Why I Lost My Bet With Warren Buffett

You may recall, a while back we wrote about a bet that Warren Buffett made. He was willing to wager anyone that the S&P 500 would beat any five hedge funds over a ten year period. Buffett won his bet. Now we hear from , the hedge fund manager who was on the losing side of this bet.

Seides suggests, rightly so, that price matters:

The higher the price an investor pays for an asset, the less he should expect to earn.

It is said that when you buy a house, you make your money on the purchase, not on the sale.  While it’s not as clear cut in stock market investing, the same principle holds true. You don’t want to buy stocks when they are overvalued, you will make much more money if you buy when prices are cheap.

That said, I don’t believe you should try to time the market. Most people are better off simply buying the S&P 500 or some other broad market index fund. Make periodic investments and over the long haul, you will make money. However, as Seides suggests, if you buy when prices are high, you might not make that much money. Folks who bought in 2007 — just before the financial crisis — saw their portfolios tumble in value during 2008/09. That said, those who bought in 2008 were handsomely rewarded as the markets rebounded.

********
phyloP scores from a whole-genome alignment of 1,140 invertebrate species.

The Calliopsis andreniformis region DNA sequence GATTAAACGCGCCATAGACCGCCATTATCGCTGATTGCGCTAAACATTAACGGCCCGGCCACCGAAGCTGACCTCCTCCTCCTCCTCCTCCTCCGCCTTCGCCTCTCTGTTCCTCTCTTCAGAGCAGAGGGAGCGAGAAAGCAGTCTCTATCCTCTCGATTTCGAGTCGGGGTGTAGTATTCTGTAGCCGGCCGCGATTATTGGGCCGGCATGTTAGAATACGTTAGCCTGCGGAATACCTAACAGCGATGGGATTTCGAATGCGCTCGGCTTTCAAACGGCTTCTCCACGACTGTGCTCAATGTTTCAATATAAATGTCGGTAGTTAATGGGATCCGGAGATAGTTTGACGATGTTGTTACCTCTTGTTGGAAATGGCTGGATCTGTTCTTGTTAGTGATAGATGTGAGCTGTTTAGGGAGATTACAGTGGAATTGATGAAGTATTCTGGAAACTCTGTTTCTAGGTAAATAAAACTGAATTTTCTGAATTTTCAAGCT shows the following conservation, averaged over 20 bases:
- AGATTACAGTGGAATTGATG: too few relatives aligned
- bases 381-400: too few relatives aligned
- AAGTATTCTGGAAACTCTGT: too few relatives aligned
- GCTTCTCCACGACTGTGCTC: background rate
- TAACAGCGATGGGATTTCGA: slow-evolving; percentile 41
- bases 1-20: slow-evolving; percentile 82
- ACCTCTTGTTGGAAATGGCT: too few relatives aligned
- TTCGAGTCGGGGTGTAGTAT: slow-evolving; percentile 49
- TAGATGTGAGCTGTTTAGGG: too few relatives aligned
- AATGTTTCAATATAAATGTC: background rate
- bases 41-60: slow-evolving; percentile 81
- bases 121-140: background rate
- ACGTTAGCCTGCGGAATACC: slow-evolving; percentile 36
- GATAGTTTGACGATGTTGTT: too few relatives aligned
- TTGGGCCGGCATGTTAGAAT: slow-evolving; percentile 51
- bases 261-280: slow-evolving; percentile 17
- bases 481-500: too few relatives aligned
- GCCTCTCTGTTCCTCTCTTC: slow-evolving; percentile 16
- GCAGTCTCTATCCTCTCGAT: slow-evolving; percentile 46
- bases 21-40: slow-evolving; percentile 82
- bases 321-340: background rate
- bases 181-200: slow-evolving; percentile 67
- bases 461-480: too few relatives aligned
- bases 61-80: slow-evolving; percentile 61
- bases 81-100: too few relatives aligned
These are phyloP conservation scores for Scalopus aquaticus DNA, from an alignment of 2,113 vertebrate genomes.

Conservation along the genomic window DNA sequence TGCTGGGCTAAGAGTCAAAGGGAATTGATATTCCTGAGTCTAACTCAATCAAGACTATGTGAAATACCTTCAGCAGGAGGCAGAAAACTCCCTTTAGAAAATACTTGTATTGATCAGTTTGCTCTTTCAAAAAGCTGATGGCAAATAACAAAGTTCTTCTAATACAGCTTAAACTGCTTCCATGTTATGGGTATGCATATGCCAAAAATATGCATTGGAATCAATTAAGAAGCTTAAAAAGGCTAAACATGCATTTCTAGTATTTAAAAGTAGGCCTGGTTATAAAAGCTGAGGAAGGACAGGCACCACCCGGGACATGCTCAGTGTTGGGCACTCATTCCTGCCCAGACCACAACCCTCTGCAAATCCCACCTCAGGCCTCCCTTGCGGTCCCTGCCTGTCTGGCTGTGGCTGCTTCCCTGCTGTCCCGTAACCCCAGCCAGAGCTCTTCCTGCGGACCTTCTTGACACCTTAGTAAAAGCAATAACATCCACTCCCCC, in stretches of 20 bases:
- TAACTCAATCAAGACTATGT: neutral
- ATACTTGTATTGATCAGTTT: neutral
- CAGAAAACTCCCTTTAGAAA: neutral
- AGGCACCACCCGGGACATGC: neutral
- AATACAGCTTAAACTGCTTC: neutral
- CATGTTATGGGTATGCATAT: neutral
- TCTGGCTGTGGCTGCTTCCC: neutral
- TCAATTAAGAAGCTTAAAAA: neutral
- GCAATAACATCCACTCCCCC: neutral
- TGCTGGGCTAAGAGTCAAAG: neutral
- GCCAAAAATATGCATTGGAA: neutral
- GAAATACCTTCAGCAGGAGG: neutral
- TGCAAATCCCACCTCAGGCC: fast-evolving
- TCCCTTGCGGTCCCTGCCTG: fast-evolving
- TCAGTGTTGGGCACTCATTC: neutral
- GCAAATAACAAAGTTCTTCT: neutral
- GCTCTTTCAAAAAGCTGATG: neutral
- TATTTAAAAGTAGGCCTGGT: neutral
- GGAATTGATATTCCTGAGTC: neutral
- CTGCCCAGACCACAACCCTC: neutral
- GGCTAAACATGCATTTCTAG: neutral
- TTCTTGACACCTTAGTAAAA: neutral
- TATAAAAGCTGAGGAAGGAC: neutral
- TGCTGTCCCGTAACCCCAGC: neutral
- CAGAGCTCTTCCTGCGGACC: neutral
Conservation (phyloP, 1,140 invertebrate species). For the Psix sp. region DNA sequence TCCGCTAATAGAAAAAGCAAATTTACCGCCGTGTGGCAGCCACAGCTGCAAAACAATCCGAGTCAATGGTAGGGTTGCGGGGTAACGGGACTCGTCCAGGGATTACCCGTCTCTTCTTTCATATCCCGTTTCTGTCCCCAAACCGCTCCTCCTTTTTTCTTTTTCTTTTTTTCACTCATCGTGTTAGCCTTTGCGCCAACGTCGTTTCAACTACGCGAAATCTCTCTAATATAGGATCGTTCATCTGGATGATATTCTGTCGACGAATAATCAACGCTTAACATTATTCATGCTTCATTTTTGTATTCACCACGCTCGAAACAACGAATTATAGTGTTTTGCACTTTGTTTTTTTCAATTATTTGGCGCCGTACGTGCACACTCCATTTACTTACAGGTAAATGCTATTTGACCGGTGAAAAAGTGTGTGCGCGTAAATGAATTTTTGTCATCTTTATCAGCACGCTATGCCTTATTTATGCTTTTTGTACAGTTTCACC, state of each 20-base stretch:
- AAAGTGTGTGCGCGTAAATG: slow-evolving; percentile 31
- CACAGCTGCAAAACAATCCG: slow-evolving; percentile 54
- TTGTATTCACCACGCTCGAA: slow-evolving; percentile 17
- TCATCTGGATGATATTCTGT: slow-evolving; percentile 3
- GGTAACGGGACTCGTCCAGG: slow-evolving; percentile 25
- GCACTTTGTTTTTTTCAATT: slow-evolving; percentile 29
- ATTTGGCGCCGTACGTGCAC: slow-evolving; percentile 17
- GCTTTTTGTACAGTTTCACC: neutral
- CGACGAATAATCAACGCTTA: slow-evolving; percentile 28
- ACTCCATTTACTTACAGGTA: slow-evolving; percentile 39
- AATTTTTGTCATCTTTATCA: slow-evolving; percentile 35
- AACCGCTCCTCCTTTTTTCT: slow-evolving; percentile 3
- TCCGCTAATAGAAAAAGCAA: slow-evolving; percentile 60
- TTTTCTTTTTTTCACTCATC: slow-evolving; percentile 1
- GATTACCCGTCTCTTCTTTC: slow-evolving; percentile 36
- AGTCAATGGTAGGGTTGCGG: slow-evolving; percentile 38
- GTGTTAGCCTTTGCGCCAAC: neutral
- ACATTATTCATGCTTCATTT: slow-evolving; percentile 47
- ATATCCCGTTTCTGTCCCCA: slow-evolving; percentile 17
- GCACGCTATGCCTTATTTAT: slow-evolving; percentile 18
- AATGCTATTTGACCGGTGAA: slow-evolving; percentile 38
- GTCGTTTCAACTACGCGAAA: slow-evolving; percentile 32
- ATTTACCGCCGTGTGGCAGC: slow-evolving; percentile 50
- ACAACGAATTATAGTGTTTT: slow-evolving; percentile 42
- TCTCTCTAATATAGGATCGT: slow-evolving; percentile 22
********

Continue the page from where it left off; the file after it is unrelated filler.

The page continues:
Mr. Seides suggests that the past decade — the period immediately following that huge decline — has seen enormous gains and now he believes that the market will have lower returns going forward.

So should Seides “double down” on his wager with Buffett? He thinks so:

My guess is that doubling down on a bet with Warren Buffett for the next 10 years would hold greater-than-even odds of victory. The S&P 500 looks overpriced and has a reasonable chance of disappointing passive investors. Hedge funds mitigate risk in bear markets, while seeking to participate in some of a bull market. Investing in hedge funds is a bet against continuing bull markets; investing in the S&P 500 is a bet on a continuing bull market.

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